July 31, 2019


There is a saying that the Fed dictates rate increases and the market dictates rate cuts.  Coming into July 30-31, the markets were pricing about 65 to 70 basis points of rate reductions by the end of 2019, with another 25 basis points, or more, during the first half of 2020.  The FOMC did not disappoint at the meeting, reducing the target fed funds range from 2.25% - 2.5% to 2.00% - 2.25% and cutting the Interest On Excess Reserves (IOER) from 2.35% to 2.10%, as widely expected.  The fed had shifted from data-dependent to data-expectant, calling it risk management.  The policy move came even after a string of strong data in July, persistent labor market strength, better than expected retail sales, elevated consumer confidence, and equity markets reaching new highs.

 

Yield Curve

 

Economic growth to date is largely holding up fine but the Fed has been expressing concerns about increasing downside risks to the outlook stemming from weaker global economic activity, a strong dollar, and elevated trade uncertainly leading to a significant slowdown in the U.S., as well as inflation continuing to fall short of the 2% target.  The “insurance” rate reduction is an attempt to cushion the economy against global economic headwinds and sustain the longest expansion on record.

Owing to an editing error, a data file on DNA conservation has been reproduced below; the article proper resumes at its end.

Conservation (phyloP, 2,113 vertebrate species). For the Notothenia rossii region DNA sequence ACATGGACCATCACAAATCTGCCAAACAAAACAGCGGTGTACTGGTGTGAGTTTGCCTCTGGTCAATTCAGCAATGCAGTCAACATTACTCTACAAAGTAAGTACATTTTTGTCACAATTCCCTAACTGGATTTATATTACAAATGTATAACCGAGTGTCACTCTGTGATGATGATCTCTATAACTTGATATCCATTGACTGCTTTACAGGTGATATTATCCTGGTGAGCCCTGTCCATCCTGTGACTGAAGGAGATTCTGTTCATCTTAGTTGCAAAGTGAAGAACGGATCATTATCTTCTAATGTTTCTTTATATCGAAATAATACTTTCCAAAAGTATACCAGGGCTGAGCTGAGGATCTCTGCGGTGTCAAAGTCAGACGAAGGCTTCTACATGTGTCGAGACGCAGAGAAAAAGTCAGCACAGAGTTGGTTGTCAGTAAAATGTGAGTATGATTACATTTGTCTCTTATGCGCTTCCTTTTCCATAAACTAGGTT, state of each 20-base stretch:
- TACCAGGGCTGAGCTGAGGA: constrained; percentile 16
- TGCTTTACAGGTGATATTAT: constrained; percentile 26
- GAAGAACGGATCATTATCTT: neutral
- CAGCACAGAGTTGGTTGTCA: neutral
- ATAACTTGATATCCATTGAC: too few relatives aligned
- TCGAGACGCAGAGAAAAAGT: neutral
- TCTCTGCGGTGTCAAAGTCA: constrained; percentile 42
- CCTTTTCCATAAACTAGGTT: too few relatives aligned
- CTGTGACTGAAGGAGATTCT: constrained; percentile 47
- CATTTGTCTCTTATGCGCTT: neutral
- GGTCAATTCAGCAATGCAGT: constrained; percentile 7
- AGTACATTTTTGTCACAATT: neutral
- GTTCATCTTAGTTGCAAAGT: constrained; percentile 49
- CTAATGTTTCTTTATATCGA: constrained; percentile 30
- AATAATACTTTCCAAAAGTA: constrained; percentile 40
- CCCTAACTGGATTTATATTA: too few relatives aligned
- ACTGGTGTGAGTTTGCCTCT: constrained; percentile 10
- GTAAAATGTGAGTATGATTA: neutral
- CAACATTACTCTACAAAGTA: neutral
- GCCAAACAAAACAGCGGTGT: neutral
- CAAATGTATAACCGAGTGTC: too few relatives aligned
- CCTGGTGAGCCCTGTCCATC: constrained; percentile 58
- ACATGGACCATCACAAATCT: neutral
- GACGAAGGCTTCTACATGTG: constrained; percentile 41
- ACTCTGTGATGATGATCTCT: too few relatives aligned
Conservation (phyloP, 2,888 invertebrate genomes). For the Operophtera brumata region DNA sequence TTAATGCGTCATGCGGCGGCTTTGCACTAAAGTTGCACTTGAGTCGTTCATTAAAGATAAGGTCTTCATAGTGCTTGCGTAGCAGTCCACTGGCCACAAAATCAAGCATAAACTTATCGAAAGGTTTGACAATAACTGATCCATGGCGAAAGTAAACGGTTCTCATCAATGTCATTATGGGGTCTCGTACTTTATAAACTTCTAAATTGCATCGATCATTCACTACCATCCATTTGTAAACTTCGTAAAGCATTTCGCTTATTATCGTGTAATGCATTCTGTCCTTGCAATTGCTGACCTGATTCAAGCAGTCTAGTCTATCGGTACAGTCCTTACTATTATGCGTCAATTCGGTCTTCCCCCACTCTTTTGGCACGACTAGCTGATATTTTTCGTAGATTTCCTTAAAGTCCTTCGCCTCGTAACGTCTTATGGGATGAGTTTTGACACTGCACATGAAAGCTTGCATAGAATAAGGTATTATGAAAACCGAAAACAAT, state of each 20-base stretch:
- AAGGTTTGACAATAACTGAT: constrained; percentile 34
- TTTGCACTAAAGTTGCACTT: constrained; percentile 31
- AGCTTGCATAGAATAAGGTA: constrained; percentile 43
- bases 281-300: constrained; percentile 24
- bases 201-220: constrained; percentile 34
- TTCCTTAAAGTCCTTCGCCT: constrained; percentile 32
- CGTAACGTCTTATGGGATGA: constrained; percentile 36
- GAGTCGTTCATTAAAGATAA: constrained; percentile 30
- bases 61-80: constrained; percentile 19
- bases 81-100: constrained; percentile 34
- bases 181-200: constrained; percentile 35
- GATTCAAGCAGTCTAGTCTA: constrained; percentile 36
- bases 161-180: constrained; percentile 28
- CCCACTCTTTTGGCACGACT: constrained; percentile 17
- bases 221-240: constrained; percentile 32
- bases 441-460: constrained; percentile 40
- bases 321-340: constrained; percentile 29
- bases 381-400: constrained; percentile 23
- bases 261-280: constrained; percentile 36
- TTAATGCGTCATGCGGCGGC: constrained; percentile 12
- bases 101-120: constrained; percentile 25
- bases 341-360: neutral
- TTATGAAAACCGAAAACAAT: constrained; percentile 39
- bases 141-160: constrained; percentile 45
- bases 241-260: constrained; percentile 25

Leading Economic Indicators



The Fed does whatever it takes to fulfill its mandate of full employment and stable prices.  With the unemployment rate at 3.7% and core PCE inflation at the 1.6%, the Fed is close to meeting its goals.  However, the Leading Economic Indicator, a key barometer for the direction of the economy, is losing momentum.  Historically, an economic downturn has not come without a declining LEI, but a declining LEI has not always resulted in an economic downturn, acting more like as a signal that growth will remain lackluster.  The Fed believes that the best way to meet its mandates is to sustain the economic expansion by making a pre-emptive move to prevent further weakening.



LEI Advianced 18 Monthas



The U.S. economy’s growth has downshifted, GDP slipped from 3.1% in the first quarter to 2.1% in the second.  With a global headwind remaining threatening, the FOMC cut rates for the first time since December 2008.  The Committee also decided to align the balance sheet with a more accommodative stance and announced that it is ending its balance sheet reduction on August 1, two months earlier than previously indicated.  Two Committee members dissented against the policy action and preferred keeping the targeted fed funds range unchanged, given the outlook for the economy and the risk of financial imbalances.

            The post-meeting policy statement did little to settle the debate on the future path of monetary policy.  In his follow-up press conference, Fed Chairman Powell seemed to push back on markets expectations of an aggressive easing cycle by the Fed.   He said the rate cut had an insurance aspect and was in response to external “threats to what is clearly a favorable outlook”.  He also characterized it as “mid-cycle adjustment” and not the beginning of a lengthy rate cutting cycle.  Further, he said the accommodation adjustment was not limited to just one rate cut, however, leaving the door wide open for another quarter point cut this year. On the other hand, he also said the Fed could reverse course and hike rates again before calling a close to the current economic expansion, which has now become the longest on record.